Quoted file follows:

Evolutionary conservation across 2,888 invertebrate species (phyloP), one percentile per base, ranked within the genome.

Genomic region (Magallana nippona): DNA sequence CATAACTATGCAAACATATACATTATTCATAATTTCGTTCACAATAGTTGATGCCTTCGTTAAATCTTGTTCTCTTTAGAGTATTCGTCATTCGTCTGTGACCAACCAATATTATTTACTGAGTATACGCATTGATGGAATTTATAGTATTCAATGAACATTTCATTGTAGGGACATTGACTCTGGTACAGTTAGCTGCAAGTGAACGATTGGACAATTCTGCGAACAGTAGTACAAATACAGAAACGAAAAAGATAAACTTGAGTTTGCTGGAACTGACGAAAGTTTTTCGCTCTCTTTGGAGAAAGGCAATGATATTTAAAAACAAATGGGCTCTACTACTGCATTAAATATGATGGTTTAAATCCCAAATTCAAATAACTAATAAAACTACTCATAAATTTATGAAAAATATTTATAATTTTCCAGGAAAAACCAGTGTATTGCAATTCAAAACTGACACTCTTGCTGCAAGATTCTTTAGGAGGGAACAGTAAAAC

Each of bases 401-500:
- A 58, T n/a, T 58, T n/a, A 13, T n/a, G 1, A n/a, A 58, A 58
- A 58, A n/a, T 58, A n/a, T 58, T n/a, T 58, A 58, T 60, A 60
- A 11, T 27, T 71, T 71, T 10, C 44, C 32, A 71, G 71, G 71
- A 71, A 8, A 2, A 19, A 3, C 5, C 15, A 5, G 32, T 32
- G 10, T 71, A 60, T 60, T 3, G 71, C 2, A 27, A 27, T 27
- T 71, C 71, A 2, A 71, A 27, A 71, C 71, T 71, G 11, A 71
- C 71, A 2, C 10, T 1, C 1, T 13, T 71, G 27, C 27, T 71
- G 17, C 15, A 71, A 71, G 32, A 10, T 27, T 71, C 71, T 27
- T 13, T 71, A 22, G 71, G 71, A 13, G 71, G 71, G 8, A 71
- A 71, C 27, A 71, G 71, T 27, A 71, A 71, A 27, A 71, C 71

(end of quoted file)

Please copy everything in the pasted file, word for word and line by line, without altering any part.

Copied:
Evolutionary conservation across 2,888 invertebrate species (phyloP), one percentile per base, ranked within the genome.

Genomic region (Magallana nippona): DNA sequence CATAACTATGCAAACATATACATTATTCATAATTTCGTTCACAATAGTTGATGCCTTCGTTAAATCTTGTTCTCTTTAGAGTATTCGTCATTCGTCTGTGACCAACCAATATTATTTACTGAGTATACGCATTGATGGAATTTATAGTATTCAATGAACATTTCATTGTAGGGACATTGACTCTGGTACAGTTAGCTGCAAGTGAACGATTGGACAATTCTGCGAACAGTAGTACAAATACAGAAACGAAAAAGATAAACTTGAGTTTGCTGGAACTGACGAAAGTTTTTCGCTCTCTTTGGAGAAAGGCAATGATATTTAAAAACAAATGGGCTCTACTACTGCATTAAATATGATGGTTTAAATCCCAAATTCAAATAACTAATAAAACTACTCATAAATTTATGAAAAATATTTATAATTTTCCAGGAAAAACCAGTGTATTGCAATTCAAAACTGACACTCTTGCTGCAAGATTCTTTAGGAGGGAACAGTAAAAC

Each of bases 401-500:
- A 58, T n/a, T 58, T n/a, A 13, T n/a, G 1, A n/a, A 58, A 58
- A 58, A n/a, T 58, A n/a, T 58, T n/a, T 58, A 58, T 60, A 60
- A 11, T 27, T 71, T 71, T 10, C 44, C 32, A 71, G 71, G 71
- A 71, A 8, A 2, A 19, A 3, C 5, C 15, A 5, G 32, T 32
- G 10, T 71, A 60, T 60, T 3, G 71, C 2, A 27, A 27, T 27
- T 71, C 71, A 2, A 71, A 27, A 71, C 71, T 71, G 11, A 71
- C 71, A 2, C 10, T 1, C 1, T 13, T 71, G 27, C 27, T 71
- G 17, C 15, A 71, A 71, G 32, A 10, T 27, T 71, C 71, T 27
- T 13, T 71, A 22, G 71, G 71, A 13, G 71, G 71, G 8, A 71
- A 71, C 27, A 71, G 71, T 27, A 71, A 71, A 27, A 71, C 71